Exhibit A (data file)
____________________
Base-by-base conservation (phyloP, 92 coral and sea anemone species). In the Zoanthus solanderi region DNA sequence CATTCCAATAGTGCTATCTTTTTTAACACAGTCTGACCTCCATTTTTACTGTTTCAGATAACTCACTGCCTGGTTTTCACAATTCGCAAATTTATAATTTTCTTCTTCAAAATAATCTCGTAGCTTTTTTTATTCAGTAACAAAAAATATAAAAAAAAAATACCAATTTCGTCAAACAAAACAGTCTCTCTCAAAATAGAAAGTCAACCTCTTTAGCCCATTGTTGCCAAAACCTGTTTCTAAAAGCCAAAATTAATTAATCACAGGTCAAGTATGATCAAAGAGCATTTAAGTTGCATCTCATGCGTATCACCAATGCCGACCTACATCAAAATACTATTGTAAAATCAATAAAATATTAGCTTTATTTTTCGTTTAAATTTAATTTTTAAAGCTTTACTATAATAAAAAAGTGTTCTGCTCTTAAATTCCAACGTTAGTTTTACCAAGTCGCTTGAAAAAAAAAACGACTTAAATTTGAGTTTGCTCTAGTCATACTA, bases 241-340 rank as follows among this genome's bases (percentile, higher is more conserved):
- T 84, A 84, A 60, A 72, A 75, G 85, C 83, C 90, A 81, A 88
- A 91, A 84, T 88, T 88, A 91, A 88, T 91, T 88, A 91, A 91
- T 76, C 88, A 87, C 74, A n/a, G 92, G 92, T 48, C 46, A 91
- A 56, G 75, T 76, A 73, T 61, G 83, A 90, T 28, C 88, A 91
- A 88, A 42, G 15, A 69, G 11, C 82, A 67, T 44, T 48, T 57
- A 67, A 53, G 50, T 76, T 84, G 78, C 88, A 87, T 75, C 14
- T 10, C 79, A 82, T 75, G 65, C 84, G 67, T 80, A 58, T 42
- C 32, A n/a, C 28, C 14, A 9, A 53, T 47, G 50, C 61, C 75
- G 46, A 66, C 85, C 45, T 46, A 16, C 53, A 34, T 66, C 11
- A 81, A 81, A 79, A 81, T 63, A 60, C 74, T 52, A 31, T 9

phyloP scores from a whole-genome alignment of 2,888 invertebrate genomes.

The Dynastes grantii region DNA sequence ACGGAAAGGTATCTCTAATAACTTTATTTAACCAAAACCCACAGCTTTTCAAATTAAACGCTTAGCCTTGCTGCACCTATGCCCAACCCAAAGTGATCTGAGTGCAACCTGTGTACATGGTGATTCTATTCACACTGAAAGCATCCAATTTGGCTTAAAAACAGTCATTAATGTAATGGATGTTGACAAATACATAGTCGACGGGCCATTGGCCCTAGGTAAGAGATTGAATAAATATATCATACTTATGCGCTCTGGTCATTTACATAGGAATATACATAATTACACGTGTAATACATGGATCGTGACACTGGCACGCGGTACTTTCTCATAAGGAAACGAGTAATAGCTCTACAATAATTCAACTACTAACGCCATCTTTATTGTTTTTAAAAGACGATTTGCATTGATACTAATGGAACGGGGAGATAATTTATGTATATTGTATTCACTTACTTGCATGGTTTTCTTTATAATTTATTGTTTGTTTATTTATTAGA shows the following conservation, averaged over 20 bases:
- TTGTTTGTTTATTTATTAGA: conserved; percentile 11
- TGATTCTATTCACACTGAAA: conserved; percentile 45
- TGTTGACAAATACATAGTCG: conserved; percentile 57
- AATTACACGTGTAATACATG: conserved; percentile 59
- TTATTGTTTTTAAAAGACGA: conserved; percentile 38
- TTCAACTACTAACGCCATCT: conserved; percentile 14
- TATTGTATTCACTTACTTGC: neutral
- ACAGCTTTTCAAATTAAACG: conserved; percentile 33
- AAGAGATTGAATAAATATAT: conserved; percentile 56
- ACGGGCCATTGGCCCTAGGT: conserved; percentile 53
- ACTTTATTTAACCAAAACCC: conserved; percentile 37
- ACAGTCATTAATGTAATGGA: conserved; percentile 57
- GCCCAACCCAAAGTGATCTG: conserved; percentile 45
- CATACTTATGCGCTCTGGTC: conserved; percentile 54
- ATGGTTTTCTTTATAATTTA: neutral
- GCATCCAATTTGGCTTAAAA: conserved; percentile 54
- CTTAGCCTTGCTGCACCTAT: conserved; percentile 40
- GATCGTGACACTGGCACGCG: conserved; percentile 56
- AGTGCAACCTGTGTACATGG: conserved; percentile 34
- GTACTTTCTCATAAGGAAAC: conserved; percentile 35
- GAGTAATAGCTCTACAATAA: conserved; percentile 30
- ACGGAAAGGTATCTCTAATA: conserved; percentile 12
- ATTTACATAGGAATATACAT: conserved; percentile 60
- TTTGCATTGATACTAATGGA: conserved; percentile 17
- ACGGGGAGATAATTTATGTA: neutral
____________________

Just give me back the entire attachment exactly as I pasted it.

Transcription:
Base-by-base conservation (phyloP, 92 coral and sea anemone species). In the Zoanthus solanderi region DNA sequence CATTCCAATAGTGCTATCTTTTTTAACACAGTCTGACCTCCATTTTTACTGTTTCAGATAACTCACTGCCTGGTTTTCACAATTCGCAAATTTATAATTTTCTTCTTCAAAATAATCTCGTAGCTTTTTTTATTCAGTAACAAAAAATATAAAAAAAAAATACCAATTTCGTCAAACAAAACAGTCTCTCTCAAAATAGAAAGTCAACCTCTTTAGCCCATTGTTGCCAAAACCTGTTTCTAAAAGCCAAAATTAATTAATCACAGGTCAAGTATGATCAAAGAGCATTTAAGTTGCATCTCATGCGTATCACCAATGCCGACCTACATCAAAATACTATTGTAAAATCAATAAAATATTAGCTTTATTTTTCGTTTAAATTTAATTTTTAAAGCTTTACTATAATAAAAAAGTGTTCTGCTCTTAAATTCCAACGTTAGTTTTACCAAGTCGCTTGAAAAAAAAAACGACTTAAATTTGAGTTTGCTCTAGTCATACTA, bases 241-340 rank as follows among this genome's bases (percentile, higher is more conserved):
- T 84, A 84, A 60, A 72, A 75, G 85, C 83, C 90, A 81, A 88
- A 91, A 84, T 88, T 88, A 91, A 88, T 91, T 88, A 91, A 91
- T 76, C 88, A 87, C 74, A n/a, G 92, G 92, T 48, C 46, A 91
- A 56, G 75, T 76, A 73, T 61, G 83, A 90, T 28, C 88, A 91
- A 88, A 42, G 15, A 69, G 11, C 82, A 67, T 44, T 48, T 57
- A 67, A 53, G 50, T 76, T 84, G 78, C 88, A 87, T 75, C 14
- T 10, C 79, A 82, T 75, G 65, C 84, G 67, T 80, A 58, T 42
- C 32, A n/a, C 28, C 14, A 9, A 53, T 47, G 50, C 61, C 75
- G 46, A 66, C 85, C 45, T 46, A 16, C 53, A 34, T 66, C 11
- A 81, A 81, A 79, A 81, T 63, A 60, C 74, T 52, A 31, T 9

phyloP scores from a whole-genome alignment of 2,888 invertebrate genomes.

The Dynastes grantii region DNA sequence ACGGAAAGGTATCTCTAATAACTTTATTTAACCAAAACCCACAGCTTTTCAAATTAAACGCTTAGCCTTGCTGCACCTATGCCCAACCCAAAGTGATCTGAGTGCAACCTGTGTACATGGTGATTCTATTCACACTGAAAGCATCCAATTTGGCTTAAAAACAGTCATTAATGTAATGGATGTTGACAAATACATAGTCGACGGGCCATTGGCCCTAGGTAAGAGATTGAATAAATATATCATACTTATGCGCTCTGGTCATTTACATAGGAATATACATAATTACACGTGTAATACATGGATCGTGACACTGGCACGCGGTACTTTCTCATAAGGAAACGAGTAATAGCTCTACAATAATTCAACTACTAACGCCATCTTTATTGTTTTTAAAAGACGATTTGCATTGATACTAATGGAACGGGGAGATAATTTATGTATATTGTATTCACTTACTTGCATGGTTTTCTTTATAATTTATTGTTTGTTTATTTATTAGA shows the following conservation, averaged over 20 bases:
- TTGTTTGTTTATTTATTAGA: conserved; percentile 11
- TGATTCTATTCACACTGAAA: conserved; percentile 45
- TGTTGACAAATACATAGTCG: conserved; percentile 57
- AATTACACGTGTAATACATG: conserved; percentile 59
- TTATTGTTTTTAAAAGACGA: conserved; percentile 38
- TTCAACTACTAACGCCATCT: conserved; percentile 14
- TATTGTATTCACTTACTTGC: neutral
- ACAGCTTTTCAAATTAAACG: conserved; percentile 33
- AAGAGATTGAATAAATATAT: conserved; percentile 56
- ACGGGCCATTGGCCCTAGGT: conserved; percentile 53
- ACTTTATTTAACCAAAACCC: conserved; percentile 37
- ACAGTCATTAATGTAATGGA: conserved; percentile 57
- GCCCAACCCAAAGTGATCTG: conserved; percentile 45
- CATACTTATGCGCTCTGGTC: conserved; percentile 54
- ATGGTTTTCTTTATAATTTA: neutral
- GCATCCAATTTGGCTTAAAA: conserved; percentile 54
- CTTAGCCTTGCTGCACCTAT: conserved; percentile 40
- GATCGTGACACTGGCACGCG: conserved; percentile 56
- AGTGCAACCTGTGTACATGG: conserved; percentile 34
- GTACTTTCTCATAAGGAAAC: conserved; percentile 35
- GAGTAATAGCTCTACAATAA: conserved; percentile 30
- ACGGAAAGGTATCTCTAATA: conserved; percentile 12
- ATTTACATAGGAATATACAT: conserved; percentile 60
- TTTGCATTGATACTAATGGA: conserved; percentile 17
- ACGGGGAGATAATTTATGTA: neutral